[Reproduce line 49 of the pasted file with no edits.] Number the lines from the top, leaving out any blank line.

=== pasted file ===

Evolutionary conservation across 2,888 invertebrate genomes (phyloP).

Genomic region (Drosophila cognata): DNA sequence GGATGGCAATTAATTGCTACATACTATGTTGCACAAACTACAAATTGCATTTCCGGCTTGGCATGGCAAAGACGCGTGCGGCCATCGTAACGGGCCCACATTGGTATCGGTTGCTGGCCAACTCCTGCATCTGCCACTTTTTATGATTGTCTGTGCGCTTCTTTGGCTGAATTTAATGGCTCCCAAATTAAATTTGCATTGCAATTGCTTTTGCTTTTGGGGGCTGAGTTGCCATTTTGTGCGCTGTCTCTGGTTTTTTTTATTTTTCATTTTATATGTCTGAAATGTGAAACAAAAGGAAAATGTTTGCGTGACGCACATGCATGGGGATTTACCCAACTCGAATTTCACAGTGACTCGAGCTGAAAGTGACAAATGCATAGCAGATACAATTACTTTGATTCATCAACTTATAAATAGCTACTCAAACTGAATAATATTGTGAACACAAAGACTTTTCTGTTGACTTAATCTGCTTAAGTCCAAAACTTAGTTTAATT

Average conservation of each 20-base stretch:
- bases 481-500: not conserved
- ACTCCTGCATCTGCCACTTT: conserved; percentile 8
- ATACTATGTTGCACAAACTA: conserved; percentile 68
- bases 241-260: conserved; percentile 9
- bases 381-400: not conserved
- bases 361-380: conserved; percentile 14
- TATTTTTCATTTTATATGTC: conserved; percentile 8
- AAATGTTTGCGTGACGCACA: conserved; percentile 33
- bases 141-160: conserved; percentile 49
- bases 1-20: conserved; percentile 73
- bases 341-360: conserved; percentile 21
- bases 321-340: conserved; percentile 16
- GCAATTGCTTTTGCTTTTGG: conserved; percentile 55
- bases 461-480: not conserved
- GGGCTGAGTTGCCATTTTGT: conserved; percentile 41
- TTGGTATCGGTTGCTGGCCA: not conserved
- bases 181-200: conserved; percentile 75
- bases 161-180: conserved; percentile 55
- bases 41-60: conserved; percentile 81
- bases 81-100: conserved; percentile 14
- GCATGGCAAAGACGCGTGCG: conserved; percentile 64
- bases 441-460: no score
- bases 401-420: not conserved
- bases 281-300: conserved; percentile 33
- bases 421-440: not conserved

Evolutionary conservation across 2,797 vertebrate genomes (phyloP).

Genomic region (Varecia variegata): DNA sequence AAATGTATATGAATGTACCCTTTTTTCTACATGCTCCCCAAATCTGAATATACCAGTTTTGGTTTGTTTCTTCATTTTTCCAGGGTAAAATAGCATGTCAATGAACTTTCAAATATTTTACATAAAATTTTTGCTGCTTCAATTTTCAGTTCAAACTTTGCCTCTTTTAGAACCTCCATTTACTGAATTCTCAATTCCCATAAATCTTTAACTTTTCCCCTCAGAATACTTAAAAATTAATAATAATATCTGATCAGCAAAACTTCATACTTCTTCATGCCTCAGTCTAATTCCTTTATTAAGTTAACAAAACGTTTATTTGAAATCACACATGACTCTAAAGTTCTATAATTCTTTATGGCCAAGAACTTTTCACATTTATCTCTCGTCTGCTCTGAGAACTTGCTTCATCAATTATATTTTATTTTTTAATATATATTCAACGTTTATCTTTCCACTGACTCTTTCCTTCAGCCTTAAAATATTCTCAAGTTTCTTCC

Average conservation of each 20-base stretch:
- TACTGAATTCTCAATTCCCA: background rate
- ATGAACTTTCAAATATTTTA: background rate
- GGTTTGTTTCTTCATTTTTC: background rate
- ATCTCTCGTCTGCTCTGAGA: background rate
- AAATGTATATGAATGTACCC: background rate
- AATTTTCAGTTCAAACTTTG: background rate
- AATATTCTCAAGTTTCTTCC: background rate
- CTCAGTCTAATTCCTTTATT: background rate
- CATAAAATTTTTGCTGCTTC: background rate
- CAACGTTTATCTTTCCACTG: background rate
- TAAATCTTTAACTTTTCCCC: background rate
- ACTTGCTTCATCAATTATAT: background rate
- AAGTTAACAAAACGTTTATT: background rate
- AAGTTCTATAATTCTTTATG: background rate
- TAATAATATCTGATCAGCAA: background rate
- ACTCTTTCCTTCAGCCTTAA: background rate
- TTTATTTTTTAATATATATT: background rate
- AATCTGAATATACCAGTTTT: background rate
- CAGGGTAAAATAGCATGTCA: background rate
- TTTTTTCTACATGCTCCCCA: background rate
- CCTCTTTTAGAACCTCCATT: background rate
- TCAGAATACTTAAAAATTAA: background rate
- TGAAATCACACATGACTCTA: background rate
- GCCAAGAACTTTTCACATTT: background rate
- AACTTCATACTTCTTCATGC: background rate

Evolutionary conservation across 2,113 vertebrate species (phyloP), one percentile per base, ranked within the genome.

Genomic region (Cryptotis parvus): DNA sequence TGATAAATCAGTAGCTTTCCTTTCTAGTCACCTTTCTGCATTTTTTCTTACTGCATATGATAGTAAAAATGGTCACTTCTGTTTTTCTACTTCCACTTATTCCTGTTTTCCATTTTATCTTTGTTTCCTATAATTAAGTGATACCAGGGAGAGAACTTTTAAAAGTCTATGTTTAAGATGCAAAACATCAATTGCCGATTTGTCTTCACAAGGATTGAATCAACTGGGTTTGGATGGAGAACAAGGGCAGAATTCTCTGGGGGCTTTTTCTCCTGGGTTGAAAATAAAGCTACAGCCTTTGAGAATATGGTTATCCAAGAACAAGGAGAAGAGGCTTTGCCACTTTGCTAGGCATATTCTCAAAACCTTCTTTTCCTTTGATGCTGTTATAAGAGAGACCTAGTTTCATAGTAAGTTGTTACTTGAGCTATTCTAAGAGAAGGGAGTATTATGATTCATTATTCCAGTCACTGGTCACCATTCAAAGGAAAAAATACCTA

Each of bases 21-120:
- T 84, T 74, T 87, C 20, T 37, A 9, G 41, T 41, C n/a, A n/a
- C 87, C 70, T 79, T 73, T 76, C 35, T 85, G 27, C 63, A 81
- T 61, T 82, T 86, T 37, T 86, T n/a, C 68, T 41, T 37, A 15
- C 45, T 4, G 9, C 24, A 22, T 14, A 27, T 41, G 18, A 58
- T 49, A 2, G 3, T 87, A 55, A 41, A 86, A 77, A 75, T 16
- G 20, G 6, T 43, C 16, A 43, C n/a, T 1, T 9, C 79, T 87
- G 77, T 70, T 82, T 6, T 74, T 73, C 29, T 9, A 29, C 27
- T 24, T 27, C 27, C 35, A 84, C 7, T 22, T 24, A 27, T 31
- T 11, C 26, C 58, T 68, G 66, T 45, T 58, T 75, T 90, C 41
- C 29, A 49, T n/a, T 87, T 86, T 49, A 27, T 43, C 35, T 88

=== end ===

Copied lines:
- AATCTGAATATACCAGTTTT: background rate